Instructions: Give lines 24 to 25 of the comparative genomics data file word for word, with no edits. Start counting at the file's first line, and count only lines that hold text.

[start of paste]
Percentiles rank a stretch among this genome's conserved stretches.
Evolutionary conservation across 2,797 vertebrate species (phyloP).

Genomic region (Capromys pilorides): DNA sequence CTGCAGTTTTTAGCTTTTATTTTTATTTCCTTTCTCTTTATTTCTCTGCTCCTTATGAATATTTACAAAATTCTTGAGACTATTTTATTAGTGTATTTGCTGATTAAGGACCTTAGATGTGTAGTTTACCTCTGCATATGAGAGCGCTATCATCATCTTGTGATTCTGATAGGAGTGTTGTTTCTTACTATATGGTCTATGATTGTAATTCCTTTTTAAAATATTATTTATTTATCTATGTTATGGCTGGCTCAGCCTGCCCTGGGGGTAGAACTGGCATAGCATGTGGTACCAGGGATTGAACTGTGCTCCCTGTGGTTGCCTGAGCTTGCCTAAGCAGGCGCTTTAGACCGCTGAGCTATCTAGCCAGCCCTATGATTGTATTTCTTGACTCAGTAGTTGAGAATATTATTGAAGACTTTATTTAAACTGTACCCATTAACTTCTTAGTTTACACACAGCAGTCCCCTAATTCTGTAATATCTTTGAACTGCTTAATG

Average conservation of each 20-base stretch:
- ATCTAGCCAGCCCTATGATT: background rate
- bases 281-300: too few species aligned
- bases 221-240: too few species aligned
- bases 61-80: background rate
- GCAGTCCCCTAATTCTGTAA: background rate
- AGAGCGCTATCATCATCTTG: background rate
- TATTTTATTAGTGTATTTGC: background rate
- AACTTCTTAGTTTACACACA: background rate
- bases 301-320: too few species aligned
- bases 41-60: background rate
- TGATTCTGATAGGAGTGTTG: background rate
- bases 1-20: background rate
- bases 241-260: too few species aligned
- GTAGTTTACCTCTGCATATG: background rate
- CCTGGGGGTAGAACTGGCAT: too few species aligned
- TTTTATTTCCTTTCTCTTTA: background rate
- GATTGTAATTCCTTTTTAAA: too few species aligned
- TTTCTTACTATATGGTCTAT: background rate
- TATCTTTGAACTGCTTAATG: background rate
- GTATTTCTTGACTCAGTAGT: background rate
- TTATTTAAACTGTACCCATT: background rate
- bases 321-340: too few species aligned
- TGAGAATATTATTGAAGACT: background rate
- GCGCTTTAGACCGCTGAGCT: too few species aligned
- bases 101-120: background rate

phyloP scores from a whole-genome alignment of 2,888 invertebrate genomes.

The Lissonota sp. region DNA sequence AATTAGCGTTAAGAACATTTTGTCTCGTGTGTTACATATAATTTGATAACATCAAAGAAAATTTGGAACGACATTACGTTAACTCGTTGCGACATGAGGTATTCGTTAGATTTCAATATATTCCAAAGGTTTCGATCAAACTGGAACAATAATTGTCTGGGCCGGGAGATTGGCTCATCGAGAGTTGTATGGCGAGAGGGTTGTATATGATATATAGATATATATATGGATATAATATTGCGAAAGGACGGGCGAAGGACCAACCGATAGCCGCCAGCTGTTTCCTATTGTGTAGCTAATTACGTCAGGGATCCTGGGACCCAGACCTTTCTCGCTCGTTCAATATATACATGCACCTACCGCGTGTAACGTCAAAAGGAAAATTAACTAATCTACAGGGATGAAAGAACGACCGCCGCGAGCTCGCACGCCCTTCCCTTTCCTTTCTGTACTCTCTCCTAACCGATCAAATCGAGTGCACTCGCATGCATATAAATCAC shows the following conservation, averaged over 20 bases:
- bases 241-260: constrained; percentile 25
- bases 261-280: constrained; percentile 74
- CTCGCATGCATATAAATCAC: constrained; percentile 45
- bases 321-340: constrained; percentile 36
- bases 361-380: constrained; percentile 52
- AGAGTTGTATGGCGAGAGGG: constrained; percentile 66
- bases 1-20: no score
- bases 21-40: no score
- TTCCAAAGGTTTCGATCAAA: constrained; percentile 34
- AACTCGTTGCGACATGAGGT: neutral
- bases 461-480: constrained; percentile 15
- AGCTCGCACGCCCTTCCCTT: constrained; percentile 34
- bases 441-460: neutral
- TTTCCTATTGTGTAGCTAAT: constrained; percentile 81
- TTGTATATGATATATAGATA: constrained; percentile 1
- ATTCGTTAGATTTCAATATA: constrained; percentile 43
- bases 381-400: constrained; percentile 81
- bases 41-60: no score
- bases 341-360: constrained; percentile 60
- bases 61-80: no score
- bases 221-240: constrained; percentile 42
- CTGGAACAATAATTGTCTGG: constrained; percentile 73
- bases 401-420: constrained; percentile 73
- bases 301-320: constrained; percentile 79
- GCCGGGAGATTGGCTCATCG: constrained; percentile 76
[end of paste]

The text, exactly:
- GTATTTCTTGACTCAGTAGT: background rate
- TTATTTAAACTGTACCCATT: background rate